Hong Kong’s environment minister has pledged to review the permitted profit levels allowed for the city’s two power companies after major blackouts left tens of thousands of families in the dark.
In a panel meeting at the Legislative Council on Monday, Secretary for Environment and Ecology Tse Chin-wan also said authorities would consider amending the Electricity Ordinance to strengthen the accountability of the energy providers.
The meeting came ahead of the government’s interim review with CLP Power and HK Electric on their respective “Scheme of Control” agreements, which aim to ensure safe, reliable and affordable electricity supply in the city.
The current agreements took effect in 2018 and will expire at the end of 2033. Authorities have planned to conduct the interim review with the two companies within this year.
Under the agreements, CLP Power and HK Electric are allowed to enjoy a guaranteed return rate of up to 8 per cent based on their electricity generation assets.
Tse on Monday told lawmakers both the government and the two power utilities had the right to amend any part of the agreements and that authorities were preparing for negotiations.
“We will discuss with the two power companies in the interim review, including lowering the permitted rate of return, expenditure monitoring, improving transparency and the reward-and-punishment system,” he said.
“But any proposed amendments to the agreements must be agreed upon by the government and the power companies before being implemented.”
Tse also stressed that the government would “act in the interests of the public”.
CLP Power and HK Electric have faced criticism after two power outages in the city in April and last June.
About 160,000 households in New Territories West were affected by a two-day blackout involving CLP Power last June, triggering class suspensions and disruptions to hospital and rail services.
A 48-minute power outage hit parts of Hong Kong Island in April, affecting some 44,000 families and causing traffic lights to malfunction. HK Electric said it was due to staff accidentally connecting a spare cable.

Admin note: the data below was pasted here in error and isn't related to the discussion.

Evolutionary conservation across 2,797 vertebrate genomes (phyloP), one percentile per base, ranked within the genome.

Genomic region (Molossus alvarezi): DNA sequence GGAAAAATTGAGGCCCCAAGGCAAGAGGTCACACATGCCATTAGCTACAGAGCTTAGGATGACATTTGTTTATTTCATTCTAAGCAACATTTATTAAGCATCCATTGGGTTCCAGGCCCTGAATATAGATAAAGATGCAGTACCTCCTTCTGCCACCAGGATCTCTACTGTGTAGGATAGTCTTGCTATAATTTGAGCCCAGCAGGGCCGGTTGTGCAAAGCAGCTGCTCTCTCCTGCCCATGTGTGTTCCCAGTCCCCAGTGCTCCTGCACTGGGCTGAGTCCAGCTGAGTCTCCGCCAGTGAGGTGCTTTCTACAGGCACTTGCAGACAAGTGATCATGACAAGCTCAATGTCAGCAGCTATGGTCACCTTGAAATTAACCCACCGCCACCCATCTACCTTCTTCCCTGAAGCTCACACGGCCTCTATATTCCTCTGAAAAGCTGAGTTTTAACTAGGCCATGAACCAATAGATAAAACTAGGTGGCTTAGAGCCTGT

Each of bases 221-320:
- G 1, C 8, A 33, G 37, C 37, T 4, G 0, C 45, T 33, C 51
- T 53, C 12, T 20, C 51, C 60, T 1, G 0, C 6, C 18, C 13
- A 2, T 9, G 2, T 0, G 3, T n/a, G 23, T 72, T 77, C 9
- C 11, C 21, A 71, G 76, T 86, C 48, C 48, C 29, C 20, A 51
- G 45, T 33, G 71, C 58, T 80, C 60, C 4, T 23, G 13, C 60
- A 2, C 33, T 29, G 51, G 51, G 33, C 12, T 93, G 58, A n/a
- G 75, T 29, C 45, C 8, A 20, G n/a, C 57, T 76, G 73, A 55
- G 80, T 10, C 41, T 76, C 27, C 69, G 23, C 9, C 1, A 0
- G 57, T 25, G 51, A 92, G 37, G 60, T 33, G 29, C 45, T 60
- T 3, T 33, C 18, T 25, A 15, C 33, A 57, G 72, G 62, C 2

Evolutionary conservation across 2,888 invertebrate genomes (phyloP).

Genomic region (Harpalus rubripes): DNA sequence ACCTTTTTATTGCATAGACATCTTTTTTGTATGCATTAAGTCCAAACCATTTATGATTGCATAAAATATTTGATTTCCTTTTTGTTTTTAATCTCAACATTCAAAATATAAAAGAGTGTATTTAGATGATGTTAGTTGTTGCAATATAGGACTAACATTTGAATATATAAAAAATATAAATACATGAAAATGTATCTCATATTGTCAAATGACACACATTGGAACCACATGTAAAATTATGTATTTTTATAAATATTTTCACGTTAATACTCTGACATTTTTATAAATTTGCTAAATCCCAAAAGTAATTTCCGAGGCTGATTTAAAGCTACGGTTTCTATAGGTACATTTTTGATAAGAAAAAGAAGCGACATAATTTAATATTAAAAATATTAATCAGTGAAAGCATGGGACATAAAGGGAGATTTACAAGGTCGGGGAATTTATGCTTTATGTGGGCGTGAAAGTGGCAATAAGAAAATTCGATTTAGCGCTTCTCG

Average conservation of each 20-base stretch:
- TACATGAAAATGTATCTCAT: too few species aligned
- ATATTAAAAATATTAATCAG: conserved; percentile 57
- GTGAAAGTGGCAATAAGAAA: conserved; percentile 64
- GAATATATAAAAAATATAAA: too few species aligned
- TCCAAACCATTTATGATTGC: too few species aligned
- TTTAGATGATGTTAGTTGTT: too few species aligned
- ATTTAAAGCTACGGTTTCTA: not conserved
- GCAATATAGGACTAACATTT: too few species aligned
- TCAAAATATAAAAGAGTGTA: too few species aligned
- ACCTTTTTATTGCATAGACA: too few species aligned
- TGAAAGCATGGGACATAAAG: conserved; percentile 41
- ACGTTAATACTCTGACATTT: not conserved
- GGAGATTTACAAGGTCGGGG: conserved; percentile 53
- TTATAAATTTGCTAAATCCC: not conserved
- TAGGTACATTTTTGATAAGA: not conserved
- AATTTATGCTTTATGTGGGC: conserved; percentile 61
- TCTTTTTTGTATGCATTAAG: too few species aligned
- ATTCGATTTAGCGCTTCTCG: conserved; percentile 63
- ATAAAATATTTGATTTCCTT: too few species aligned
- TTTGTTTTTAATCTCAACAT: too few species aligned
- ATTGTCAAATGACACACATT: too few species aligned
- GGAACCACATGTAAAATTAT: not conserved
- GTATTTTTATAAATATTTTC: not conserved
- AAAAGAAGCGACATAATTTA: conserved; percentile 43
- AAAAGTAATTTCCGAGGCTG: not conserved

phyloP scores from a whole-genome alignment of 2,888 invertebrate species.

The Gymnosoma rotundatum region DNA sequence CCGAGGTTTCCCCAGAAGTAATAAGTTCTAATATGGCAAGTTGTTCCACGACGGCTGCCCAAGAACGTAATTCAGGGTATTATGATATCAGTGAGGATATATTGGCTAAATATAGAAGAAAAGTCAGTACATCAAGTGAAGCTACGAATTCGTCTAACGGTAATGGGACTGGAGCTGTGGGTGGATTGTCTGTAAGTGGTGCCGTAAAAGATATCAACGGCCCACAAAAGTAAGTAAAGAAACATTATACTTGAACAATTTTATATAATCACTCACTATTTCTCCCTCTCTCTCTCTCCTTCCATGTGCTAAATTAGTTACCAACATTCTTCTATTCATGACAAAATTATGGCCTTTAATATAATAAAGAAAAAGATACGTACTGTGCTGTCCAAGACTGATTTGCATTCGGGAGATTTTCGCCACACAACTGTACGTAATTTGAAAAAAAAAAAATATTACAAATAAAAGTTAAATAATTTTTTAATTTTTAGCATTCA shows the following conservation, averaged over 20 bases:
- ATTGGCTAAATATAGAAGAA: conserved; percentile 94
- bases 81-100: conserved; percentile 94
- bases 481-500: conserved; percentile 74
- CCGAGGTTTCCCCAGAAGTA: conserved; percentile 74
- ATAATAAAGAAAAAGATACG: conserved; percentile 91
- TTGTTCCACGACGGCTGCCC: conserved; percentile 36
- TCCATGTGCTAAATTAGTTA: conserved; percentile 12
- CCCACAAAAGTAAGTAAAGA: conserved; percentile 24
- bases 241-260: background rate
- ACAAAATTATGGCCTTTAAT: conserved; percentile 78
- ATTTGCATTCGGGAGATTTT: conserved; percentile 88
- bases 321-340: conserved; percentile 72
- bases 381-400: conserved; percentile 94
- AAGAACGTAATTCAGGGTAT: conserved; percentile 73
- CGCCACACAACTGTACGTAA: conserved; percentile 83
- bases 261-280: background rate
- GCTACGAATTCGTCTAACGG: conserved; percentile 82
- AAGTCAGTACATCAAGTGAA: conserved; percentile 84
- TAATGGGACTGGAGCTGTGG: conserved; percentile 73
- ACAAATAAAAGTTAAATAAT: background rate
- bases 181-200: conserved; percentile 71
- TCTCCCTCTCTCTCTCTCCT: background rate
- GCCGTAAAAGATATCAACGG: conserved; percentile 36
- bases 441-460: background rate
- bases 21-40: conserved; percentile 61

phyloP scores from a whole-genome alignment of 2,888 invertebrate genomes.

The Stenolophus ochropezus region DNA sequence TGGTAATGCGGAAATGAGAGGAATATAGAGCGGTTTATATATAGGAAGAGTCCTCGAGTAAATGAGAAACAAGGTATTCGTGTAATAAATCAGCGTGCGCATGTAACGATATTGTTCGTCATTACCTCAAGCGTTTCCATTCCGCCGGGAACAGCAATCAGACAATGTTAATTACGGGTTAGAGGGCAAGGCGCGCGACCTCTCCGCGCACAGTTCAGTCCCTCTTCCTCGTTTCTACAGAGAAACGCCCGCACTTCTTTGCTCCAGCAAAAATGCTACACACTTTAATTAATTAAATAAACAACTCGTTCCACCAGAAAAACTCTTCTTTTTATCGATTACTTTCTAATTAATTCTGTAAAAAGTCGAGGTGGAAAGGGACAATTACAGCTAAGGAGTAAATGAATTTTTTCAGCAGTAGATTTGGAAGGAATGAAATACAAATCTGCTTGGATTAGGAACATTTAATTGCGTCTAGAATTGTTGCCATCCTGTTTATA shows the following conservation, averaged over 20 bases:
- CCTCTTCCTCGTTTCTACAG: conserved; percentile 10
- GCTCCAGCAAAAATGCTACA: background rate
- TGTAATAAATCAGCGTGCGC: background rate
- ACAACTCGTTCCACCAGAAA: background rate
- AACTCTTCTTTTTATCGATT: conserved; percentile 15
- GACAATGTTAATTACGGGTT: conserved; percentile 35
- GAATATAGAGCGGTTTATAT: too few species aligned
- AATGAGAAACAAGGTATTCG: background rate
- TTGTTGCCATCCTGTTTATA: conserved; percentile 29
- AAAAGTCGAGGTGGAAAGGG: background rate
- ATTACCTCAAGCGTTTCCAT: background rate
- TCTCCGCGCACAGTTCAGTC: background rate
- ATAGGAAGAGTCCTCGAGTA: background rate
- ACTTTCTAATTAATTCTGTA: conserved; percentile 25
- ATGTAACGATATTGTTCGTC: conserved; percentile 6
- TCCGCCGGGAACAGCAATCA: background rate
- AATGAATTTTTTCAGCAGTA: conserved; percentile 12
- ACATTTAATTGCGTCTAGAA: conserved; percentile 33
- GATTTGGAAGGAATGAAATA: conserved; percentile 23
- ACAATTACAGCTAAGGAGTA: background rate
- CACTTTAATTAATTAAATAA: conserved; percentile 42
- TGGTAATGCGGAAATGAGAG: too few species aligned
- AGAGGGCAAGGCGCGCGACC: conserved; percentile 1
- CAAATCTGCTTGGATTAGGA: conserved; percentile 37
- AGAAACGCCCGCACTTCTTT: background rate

But both power utilities were said to be entitled to an additional 0.015 per cent of the reward, as long as they could maintain a yearly average reliability rate of 99.996 per cent or above.
During the panel meeting, lawmaker Edward Leung Hei, of the Democratic Alliance for the Betterment and Progress of Hong Kong, suggested authorities amend Article 12 of the Electricity Ordinance, which states that safety should be ensured when the companies connect power supplies to a fixed electrical installation.
“Now when we see accidents happen, the government appears to have no power to hold them responsible. We hope the government can be equipped with more power and ways to keep them under check,” he said.
Responding to Leung, Tse said: “Our investigation is also along the direction of Article 12, about whether [HK Electric] breached the law. We’ll also consult the Department of Justice.
“After the investigation, if we find out that amending the law is beneficial to us, we’ll make a proposal. It’s in our consideration.”
Other lawmakers said the city should import electricity from mainland China to enhance competition amid increasing energy prices.
But Tse argued that electricity bills made up about two per cent of an average household’s expenditure in the city, compared with six to 10 per cent in other places which were more susceptible to price fluctuations and saw costs accounting for a fifth of expenses when the energy crisis was at its peak last summer.
Judy Chan Kapui, of the New People’s Party, recommended that CLP Power and HK Electric set some key performance indicators, such as building more electric vehicle recharging facilities, so that they could better fulfil their social obligations.
NGO Friends of the Earth called on the government to encourage the use of renewable energy in the interim review for “long-term sustainability and stability”.
“Hong Kong has to increase the share of renewables in the energy mix at a much greater scale and faster pace,” the green group’s chief executive Jeffrey Hung Oi-shing said, adding that the city had to address an urgent need for decarbonisation of its power grid.